Fairly hard to answer and probably requires a play with bike fit - a visit to a bike fitter could be worth considering.
Geometry and size - some bikes are more likely to force you into a position that loads the arms than others. You can look to address this though adjustments such as bar height, seat position, stem length. Swept bars can also help reduce the effective cockpit length. Note the current MTB trend of super wide bars effectively lengthens the cockpit. Narrow bars might help - you can trial this by moving the grips (if the style allows it) and controls inboard before cutting bars down.
Riding style - When you ride are your shoulders and arms relaxed and guiding the bike, or tense and controlling it. Is your position correct (attack position, bent arms, torso level), allowing the bike to freely move around under you, or is it upright and tense, forcing you to move with the bike.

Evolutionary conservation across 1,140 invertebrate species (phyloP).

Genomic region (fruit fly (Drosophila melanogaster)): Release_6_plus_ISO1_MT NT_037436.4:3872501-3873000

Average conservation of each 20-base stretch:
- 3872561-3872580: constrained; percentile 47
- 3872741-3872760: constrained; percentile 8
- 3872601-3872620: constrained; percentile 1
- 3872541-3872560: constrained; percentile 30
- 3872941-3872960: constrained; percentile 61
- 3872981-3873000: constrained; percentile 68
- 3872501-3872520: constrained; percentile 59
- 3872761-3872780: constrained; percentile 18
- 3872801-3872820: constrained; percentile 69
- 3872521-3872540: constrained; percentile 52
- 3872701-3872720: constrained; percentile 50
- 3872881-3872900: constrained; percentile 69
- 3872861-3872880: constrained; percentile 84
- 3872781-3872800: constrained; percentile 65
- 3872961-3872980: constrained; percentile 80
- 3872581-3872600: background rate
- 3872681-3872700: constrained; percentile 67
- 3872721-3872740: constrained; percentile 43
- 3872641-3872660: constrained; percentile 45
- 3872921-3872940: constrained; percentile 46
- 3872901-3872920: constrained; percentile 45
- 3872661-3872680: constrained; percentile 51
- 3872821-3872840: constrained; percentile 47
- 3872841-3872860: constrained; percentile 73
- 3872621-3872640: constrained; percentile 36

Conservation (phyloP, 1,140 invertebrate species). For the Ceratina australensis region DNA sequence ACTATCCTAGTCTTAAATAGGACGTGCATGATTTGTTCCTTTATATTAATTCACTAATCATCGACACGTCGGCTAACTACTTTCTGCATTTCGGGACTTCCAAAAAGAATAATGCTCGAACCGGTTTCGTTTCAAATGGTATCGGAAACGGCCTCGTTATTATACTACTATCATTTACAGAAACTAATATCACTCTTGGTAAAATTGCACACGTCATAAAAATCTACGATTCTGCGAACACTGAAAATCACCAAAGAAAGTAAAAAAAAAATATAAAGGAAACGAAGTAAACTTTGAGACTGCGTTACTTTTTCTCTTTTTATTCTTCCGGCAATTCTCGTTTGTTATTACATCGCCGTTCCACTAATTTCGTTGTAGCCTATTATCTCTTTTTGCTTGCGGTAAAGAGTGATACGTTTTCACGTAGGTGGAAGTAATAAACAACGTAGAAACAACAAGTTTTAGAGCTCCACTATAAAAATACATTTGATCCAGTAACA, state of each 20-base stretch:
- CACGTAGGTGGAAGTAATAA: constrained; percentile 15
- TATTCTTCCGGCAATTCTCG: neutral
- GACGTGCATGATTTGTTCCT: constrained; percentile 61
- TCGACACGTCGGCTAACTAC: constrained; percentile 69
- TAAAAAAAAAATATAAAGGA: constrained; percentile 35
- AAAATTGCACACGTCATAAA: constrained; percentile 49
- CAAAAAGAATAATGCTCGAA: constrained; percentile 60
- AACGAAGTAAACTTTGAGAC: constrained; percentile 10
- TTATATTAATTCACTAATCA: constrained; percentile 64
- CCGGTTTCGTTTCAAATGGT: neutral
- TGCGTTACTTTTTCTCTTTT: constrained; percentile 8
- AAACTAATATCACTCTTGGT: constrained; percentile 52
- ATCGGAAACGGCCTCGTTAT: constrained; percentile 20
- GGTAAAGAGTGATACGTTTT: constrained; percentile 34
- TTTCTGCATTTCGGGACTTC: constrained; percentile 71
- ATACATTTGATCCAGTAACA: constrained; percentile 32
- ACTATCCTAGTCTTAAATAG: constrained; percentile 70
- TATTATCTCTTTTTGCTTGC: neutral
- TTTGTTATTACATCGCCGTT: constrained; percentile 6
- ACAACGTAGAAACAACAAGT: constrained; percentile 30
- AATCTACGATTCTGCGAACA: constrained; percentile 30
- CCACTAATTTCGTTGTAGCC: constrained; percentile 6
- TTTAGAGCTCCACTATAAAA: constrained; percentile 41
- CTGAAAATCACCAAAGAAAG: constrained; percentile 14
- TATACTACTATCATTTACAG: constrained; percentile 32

Fitness - whats you upper body stamina like? Hows you core strength? If you riding style is perfect, you can do a lot of riding without relying on brute strength, but few riders (I do not include myself in that group) have perfect style and a bit of fitness helps a lot.
One thing that will sap arm strength is gripping the bars - either holding on tight or brakes - poor brakes and over use of brakes. Either way the hands need to be relaxed on the bars, holding on enough to guide the bike and keep the rider connected (both physically and mentally) to the bike. Braking should be gentle and controlled (Ideally with one finger), not jabbing them on with the whole hand. If you holding too tight, it saps energy and you loose feel for the bike on the trail. Think of it as a soft touch in partnership with the bike rather than a firm hand fighting and controlling the bike.